A section of the new trail in Burke. Image by the author.

In Burke, in Fairfax County, there used to be a big gap in the bike trail network. That's no longer the case because a new trail, called the Liberty Bell Trail, opened this past weekend.

Burke is a quiet area of Fairfax County that is suburban and low-density. The only transit in the area is rush hour bus service to DC and the Virginia Railway Express (VRE) commuter rail. The area is, however, criss-crossed by a trail network that a lot of people use.

On the western side of Burke, there's the VRE Trail, and on the eastern side there's the Lake Accontink Trail, which connects to the Cross County Trail (a trail that runs all the way to Great Falls in the northern part of the county). The trouble is that the only direct route connecting them was Burke Road, which has bike lanes on part of it but not on others. Until now, that essentially meant a blockade for anyone who didn't want to bike on a busy road.

Image by Google Maps.

But as of Saturday, June 3, the Liberty Bell Trail runs from the VRE Trail to the Burke Road bike lanes. That means a cyclist in Burke can ride from the Burke Centre VRE station to destinations all over Fairfax County and beyond while staying mainly on trails and in bike lanes.

At the ribbon cutting ceremony, which about 30 people attended, Fairfax Park Authority board member Mary Cortina noted that Fairfax County now maintains over 300 miles of trails just in parks. She also mentioned that trails are the number one request that the Parks Board hears from citizens.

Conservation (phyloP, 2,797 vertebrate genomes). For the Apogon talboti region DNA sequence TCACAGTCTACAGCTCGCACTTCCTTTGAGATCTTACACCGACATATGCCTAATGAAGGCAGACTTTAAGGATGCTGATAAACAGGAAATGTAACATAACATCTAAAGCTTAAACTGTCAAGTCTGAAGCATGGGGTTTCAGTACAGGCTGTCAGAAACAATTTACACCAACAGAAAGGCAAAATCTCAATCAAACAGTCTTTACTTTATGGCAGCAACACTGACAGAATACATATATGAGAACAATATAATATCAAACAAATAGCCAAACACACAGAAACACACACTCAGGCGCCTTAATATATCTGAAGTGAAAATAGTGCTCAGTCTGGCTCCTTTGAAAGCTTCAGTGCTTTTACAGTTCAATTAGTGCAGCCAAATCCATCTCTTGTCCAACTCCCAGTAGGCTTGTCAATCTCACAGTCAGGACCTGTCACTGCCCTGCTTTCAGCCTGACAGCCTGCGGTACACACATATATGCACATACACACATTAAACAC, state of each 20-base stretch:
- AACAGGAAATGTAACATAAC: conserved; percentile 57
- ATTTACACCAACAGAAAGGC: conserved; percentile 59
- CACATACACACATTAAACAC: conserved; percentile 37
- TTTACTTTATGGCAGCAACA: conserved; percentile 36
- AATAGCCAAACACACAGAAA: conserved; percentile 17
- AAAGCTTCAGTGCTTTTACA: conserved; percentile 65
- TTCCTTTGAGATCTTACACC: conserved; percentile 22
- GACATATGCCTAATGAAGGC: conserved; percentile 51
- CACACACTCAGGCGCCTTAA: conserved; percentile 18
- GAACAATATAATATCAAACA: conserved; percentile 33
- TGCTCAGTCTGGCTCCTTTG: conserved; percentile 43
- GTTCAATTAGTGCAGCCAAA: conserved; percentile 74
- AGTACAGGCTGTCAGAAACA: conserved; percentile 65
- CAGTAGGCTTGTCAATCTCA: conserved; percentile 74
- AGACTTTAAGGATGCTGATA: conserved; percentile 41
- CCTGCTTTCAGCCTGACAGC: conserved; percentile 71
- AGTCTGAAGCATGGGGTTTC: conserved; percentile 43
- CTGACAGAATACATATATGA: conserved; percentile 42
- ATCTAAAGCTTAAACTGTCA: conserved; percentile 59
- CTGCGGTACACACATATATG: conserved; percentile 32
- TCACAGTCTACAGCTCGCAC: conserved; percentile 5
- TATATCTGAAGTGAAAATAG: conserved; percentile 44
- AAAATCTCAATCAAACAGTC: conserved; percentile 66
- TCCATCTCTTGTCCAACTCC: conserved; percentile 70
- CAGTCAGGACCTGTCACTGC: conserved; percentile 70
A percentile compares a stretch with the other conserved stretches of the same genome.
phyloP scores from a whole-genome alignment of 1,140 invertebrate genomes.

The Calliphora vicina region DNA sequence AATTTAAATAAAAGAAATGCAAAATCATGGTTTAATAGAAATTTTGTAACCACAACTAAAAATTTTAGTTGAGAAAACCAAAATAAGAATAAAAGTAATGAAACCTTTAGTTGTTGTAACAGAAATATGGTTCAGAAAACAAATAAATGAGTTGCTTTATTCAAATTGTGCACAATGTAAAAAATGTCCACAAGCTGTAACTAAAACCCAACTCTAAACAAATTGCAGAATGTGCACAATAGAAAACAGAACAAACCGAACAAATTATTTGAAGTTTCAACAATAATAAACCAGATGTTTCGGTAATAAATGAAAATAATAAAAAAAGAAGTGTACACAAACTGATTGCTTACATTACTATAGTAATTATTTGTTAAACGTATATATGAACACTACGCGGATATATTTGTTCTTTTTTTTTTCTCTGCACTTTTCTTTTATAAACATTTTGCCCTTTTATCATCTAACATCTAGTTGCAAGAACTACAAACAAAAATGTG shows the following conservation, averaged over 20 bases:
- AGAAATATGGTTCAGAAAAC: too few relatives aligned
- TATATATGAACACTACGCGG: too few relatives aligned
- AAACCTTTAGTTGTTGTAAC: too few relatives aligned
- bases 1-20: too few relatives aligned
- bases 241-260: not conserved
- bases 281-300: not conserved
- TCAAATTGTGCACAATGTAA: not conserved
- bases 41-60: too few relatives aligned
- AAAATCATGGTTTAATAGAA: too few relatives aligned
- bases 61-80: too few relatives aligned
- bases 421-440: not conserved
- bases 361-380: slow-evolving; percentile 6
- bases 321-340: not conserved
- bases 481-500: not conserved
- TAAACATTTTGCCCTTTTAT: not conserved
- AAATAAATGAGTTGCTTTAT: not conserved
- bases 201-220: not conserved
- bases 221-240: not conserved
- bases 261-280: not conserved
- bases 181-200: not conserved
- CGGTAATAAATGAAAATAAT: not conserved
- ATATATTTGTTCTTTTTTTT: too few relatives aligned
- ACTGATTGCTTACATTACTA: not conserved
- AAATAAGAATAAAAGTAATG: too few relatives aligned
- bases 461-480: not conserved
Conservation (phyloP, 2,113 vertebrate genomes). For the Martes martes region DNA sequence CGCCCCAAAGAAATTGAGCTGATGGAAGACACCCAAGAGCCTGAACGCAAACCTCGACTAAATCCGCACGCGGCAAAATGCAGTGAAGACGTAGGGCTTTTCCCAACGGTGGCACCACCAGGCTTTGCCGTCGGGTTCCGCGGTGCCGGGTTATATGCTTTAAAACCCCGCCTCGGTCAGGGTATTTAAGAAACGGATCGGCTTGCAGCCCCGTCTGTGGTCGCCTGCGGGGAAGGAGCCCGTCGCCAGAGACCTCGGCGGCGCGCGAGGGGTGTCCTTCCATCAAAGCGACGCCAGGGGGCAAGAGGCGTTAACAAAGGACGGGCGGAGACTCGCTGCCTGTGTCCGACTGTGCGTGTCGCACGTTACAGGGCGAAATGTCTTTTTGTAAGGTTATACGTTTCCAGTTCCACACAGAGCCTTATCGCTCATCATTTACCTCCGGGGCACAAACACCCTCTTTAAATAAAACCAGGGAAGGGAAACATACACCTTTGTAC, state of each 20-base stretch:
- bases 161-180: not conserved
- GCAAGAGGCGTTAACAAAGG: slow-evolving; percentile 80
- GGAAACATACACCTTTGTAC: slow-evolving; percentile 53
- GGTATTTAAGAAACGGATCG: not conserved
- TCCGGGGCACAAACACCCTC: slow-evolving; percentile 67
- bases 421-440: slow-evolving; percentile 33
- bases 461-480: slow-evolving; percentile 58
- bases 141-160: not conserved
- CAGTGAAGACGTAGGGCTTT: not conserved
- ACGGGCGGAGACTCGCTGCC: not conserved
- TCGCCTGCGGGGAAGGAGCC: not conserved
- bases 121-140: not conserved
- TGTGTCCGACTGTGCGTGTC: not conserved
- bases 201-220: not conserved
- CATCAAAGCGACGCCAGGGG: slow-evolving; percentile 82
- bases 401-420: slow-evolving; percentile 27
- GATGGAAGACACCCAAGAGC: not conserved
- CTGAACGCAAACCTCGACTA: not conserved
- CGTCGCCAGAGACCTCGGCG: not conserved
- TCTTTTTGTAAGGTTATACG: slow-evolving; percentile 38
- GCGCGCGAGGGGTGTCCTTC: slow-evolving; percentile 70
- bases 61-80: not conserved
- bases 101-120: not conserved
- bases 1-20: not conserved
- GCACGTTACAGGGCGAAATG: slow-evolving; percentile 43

The Burke Road entrace to the new trail. Image by the author.

Fairfax Board of Supervisors member Pat Herrity (R-Springfield) emphasized the importance of the new connections that the trails provide, saying there's now a way to make bike trips compete with driving. A lot of people at the ribbon cutting echoed this, saying the new trail would encourage them to bike to more destinations.

State Senator Dave Marsden (D-Burke) actually rode his bike to the ribbon cutting, and he stressed how trails like this can help local residents avoid congestion. Marsden also talked about how small investments like the Liberty Bell Trail fit with bigger projects going on in Fairfax County.

Bigger plans are afoot for Fairfax. The trail runs along Pohick Creek, and the county wants to extend the it through the stream valley six miles to the south to Lorton and the Occoquan River. But for now the community can enjoy this latest link in a long chain of steps to make even the sleepier parts of Fairfax easy to travel without a car.

Canaan Merchant was born and raised in Powhatan, Virginia and attended George Mason University where he studied English. He became interested in urban design and transportation issues when listening to a presentation by Jeff Speck while attending GMU. He lives in Reston.